Ryan Murphy’s American Horror Story season four premiere of Freak Show showed a glimpse of genius three quarters through the opening episode when Jessica Lang’s character sang David Bowie’s Life on Mars. Of course purists will shout that the Bowie ballad, which is the best way to describe the song, does not fit the time period. Freak Show takes place in 1952 Jupiter, Florida so of course the song is an anachronism in the old time 1950’s southern setting.
The first two questions that spring to mind are; is Murphy being unique in his use of a 1973 hit for a 1952 television setting and is its appearance glaringly original? Not quite, Baz Luhrmann built an entire film around a catalogue of “modern” songs being performed in 1900’s Paris France. However, the use of Bowie’s song in this opening episode of American Horror Story surpasses Luhrmann’s own genius.
When Lang’s character Elsa Mars comes out to perform her show stopping performance, which is sung to an entire audience of two spoiled, rich devotees of “freaks” the use of the song slots perfectly into this southern backwater setting and story. That this would be Elsa’s personal signature tune goes without saying. Murphy could be asking, with the use of the song, is there life in Mars, the freak show proprietor and wanna be star of the show? Add the use of editing the dead sheriff and the other members of the show reacting to his body with the song overriding the short interspersed scenes and the whole scenario draws the viewer into the world and the sadness and pathos of both Elsa and her little troop.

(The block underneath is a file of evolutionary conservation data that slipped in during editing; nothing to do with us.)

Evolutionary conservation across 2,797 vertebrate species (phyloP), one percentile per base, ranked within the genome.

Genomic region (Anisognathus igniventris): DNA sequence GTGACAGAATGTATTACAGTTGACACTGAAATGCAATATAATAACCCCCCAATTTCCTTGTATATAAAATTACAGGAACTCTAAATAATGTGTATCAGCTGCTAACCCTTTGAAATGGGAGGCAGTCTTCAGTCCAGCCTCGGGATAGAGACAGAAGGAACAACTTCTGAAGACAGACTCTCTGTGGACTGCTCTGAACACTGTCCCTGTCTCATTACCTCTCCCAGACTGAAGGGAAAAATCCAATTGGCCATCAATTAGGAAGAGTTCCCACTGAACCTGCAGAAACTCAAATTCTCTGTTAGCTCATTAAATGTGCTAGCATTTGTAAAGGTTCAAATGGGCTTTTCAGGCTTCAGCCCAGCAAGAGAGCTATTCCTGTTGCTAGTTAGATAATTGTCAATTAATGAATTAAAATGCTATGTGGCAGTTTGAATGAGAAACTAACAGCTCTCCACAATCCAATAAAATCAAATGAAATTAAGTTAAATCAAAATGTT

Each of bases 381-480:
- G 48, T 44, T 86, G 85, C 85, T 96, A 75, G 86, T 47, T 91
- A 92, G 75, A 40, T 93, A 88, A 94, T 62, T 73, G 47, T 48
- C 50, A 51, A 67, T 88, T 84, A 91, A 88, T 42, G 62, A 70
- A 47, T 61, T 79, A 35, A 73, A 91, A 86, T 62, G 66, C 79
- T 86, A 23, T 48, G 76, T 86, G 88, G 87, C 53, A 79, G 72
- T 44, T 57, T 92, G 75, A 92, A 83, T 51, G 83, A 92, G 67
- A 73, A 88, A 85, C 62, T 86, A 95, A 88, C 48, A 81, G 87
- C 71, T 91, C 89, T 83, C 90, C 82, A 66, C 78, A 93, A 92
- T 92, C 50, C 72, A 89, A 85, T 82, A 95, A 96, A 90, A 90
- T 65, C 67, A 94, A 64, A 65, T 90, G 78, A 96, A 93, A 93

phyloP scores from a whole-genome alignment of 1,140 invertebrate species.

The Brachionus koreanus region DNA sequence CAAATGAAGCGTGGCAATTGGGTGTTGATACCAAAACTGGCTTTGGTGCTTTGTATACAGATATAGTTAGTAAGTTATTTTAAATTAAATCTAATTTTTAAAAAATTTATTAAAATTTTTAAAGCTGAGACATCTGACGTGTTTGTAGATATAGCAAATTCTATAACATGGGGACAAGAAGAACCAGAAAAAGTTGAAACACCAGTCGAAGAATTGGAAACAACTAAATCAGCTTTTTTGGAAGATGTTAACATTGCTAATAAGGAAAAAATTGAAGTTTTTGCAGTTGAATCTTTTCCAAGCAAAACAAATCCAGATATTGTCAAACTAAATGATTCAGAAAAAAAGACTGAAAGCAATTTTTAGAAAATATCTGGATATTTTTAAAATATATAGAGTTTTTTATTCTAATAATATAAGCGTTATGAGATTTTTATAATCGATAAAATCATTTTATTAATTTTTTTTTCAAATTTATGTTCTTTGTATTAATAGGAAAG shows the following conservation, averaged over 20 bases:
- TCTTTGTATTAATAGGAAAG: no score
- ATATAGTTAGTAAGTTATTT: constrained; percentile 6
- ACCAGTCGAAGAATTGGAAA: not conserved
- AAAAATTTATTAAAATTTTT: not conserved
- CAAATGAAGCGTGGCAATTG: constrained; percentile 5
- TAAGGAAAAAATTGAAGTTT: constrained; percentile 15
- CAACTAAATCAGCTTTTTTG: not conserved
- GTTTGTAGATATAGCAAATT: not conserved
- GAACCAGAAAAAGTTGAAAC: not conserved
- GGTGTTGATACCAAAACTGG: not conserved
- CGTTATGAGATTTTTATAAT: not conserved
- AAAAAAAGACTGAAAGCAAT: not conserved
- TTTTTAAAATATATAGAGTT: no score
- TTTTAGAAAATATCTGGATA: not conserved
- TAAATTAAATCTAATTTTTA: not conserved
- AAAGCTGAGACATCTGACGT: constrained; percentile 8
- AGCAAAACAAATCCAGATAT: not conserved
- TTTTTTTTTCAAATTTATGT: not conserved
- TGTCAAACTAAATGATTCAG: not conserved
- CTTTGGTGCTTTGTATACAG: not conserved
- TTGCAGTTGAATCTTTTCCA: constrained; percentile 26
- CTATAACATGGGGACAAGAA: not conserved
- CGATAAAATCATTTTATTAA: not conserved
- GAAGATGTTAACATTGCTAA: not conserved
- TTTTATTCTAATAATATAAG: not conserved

All three prior seasons of American Horror Story have had their fair share of clever moments. There have also been at least one openly surrealistic scene which also dealt with music and a glimpse of genius as well. The season four premiere of American Horror Story Freak Show using David Bowie’s Life on Mars is even more clever and impressive than season two’s use of The Name Game song which also had Jessica Lange as the singer, and also had that brilliant use of the juxtaposition of one character’s reality being a lie, or not.
The season two set piece, like the Life on Mars scene, could have been influenced by another odd duck of a British television show called Cape Wrath, aka Meadowlands in the U.S. In this series, there was an occasional party sequence in the show where all the inhabitants of the small village would engage in a sort of line-dance to the Sonny & Cher song The Beat Goes On. Just as full of genius as Murphy’s choreographed The Name Game number in season two’s Asylum
Cape Wrath, or Meadowlands, had its own surrealistic setting and odd group of inhabitants, in this case it was an entire town and most of the residents tried to pass themselves off as normal. That these denizens were not quite normal was evidenced more by the musical line dance routine than anything else in the show. Of course Cape Wrath was not a horror series, rather it was an oddity which did not fit any real genre, although it was classed as a drama/mystery/thriller.
Murphy’s use of the song in the premiere episode of the fourth season of American Horror Story Freak Show fits the motif like the tight kid gloves that Jessica Lange’s character wears in the suitcase scene with the twins. That Elsa Mars has spent a lengthy time on stage is alluded to in both the song, with the lyrics of “ten times or more” in writing or living the scene, aka her performances and her introduction by Ethel Darling. The genius of having Lange’s character with her “German” accent and Marlene Dietrich style suit singing Life On Mars is just one indicator that this season of American Horror Story will be even more clever in its engineering than the prior seasons. If viewers need proof, apart from the song that is, they should just study Bette’s and Dot’s feet as the “women” are moved down the hospital hallway. Such attention to detail bodes well for what may be the scariest, and creepiest series of American Horror Story yet as well as the most clever. American Horror Story airs Wednesdays on FX. Until next week’s show watch and listen to Lange’s character sing the song in the video below and see what emotions her performance dredges up. Just brilliant.
By Michael Smith